The new Raspberry Pi Compute Module is smaller, faster and has greater connectivity

(Image credit: Radxa)

The Raspberry Pi Foundation has confirmed the launch of its latest model, announcing the release of the Raspberry Pi Compute Module 4. The compute modules are similar to the standard versions of the Raspberry Pi that have previously been released, except they boast a more flexible form factor, which makes them suitable for industrial applications.

“It’s become a tradition that we follow each Raspberry Pi model with a system-on-module variant based on the same core silicon. Raspberry Pi 1 gave rise to the original Compute Module in 2014; Raspberry Pi 3 and 3+ were followed by Compute Module 3 and 3+ in 2017 and 2019 respectively,” Eben Upton, the Chief Executive of Raspberry Pi Trading, explained.

“Only Raspberry Pi 2, our shortest-lived flagship product at just thirteen months, escaped the Compute Module treatment. It’s been sixteen months since we unleashed Raspberry Pi 4 on the world, and today we’re announcing the launch of Compute Module 4, starting from $25."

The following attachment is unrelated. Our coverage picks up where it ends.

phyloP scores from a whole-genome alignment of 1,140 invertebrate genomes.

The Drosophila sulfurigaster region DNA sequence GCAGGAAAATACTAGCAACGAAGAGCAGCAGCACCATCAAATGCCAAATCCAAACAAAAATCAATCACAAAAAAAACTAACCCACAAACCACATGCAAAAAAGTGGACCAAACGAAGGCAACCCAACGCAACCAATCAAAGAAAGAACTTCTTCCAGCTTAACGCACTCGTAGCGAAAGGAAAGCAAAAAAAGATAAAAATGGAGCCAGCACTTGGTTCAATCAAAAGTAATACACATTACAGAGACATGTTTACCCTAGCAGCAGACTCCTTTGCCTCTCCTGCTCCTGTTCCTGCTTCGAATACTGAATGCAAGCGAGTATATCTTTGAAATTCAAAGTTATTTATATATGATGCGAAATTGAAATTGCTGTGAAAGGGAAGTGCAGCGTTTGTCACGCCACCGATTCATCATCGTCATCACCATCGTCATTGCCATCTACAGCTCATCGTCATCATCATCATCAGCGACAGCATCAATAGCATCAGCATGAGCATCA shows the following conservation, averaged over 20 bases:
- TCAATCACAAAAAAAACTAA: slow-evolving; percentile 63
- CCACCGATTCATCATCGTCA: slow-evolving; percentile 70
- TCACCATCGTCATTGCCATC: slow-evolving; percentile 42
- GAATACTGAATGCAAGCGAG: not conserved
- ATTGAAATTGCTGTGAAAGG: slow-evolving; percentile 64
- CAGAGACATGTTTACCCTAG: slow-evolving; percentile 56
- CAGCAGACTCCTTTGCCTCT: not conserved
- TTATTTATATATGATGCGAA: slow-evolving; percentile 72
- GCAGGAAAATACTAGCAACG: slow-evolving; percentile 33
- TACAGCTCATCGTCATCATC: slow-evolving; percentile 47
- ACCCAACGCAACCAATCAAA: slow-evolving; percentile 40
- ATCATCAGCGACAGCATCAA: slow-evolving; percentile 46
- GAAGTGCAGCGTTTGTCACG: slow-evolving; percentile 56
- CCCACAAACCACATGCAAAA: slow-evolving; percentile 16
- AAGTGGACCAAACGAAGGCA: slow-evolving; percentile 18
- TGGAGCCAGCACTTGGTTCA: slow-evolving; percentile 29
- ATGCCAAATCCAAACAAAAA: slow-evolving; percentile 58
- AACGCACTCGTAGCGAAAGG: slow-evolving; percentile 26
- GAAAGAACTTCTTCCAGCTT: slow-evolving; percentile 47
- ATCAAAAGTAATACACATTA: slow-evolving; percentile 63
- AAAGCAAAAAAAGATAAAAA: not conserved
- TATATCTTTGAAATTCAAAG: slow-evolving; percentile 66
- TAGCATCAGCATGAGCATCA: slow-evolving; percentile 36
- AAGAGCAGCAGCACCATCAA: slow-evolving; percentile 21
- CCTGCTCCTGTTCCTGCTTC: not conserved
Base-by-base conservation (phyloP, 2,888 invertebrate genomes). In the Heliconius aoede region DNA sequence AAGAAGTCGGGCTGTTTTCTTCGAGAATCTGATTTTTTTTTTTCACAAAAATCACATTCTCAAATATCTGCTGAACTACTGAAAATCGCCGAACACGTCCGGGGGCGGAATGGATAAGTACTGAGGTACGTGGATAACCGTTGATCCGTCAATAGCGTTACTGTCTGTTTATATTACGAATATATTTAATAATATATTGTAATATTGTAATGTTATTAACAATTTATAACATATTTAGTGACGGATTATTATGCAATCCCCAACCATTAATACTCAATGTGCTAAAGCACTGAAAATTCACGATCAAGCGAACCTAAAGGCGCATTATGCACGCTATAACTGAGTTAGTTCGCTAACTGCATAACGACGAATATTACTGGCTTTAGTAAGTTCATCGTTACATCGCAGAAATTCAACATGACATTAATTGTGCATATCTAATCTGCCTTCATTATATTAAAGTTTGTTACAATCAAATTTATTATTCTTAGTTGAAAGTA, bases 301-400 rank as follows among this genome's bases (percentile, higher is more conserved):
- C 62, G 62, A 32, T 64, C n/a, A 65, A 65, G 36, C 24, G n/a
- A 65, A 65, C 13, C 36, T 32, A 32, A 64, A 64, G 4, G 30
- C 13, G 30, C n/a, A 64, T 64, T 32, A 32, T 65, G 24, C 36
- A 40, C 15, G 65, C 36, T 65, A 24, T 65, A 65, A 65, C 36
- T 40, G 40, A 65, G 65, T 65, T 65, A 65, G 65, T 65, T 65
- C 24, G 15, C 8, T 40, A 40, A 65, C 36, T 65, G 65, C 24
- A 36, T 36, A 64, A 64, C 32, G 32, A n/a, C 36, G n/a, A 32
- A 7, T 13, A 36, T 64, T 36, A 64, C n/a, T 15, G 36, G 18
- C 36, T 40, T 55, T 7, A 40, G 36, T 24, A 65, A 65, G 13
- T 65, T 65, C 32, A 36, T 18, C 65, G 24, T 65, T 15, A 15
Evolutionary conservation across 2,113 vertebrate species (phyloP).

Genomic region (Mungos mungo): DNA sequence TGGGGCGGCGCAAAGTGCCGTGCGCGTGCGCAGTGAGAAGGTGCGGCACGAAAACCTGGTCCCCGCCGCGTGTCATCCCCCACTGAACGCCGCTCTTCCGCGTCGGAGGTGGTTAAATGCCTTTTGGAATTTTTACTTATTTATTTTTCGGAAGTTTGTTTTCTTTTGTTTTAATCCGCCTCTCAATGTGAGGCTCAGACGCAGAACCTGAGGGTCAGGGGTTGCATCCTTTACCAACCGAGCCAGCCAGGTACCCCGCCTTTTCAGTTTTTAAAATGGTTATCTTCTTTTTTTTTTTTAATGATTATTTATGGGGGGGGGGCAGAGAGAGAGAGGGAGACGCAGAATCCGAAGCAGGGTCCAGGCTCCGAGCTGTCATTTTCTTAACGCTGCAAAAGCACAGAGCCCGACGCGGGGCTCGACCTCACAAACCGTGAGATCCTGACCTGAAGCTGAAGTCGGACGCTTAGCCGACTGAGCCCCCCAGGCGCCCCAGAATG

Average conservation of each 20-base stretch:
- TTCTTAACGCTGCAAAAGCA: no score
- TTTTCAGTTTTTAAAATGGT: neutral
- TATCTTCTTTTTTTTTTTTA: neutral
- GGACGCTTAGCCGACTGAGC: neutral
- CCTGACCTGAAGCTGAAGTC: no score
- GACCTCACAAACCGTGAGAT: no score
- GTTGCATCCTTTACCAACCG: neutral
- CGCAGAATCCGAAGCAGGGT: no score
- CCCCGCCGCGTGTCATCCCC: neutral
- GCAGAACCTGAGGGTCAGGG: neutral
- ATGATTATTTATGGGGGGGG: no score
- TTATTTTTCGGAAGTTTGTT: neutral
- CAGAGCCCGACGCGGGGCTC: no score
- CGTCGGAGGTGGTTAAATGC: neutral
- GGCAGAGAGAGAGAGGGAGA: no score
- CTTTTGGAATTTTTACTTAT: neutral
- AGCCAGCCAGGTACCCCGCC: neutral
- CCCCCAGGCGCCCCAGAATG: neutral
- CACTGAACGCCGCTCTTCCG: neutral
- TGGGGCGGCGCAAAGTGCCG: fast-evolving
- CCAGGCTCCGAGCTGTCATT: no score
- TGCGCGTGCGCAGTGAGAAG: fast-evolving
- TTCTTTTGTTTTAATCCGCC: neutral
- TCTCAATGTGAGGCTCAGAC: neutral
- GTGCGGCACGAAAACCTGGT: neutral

The Compute Module 4 is built using the same 64-bit quad-core processor as the one used for the standard model of the Raspberry Pi 4, but it also boasts faster CPU cores, more interfacing capabilities, a wireless connectivity option and much more to improve its suitability for deeply-embedded applications.

More for your money

Amazingly, the Raspberry Pi Foundation has once again managed to improve the specs of its latest device without making customers pay any more. The four variants of the Compute Module 4 with 1GB of RAM and no wireless connectivity remain at the same price points as their respective Compute Module 3+ iterations ($25, $30, $35 and $40).

Developers can also now purchase a Compute Module 4 IO Board if they are in need of more inputs and outputs to help with their product development. The board comes equipped with two full-size HDMI ports, a Gigabit Ethernet jack, two USB 2.0 ports and a host of other features.

Barclay Ballard

Barclay has been writing about technology for a decade, starting out as a freelancer with ITProPortal covering everything from London’s start-up scene to comparisons of the best cloud storage services.  After that, he spent some time as the managing editor of an online outlet focusing on cloud computing, furthering his interest in virtualization, Big Data, and the Internet of Things.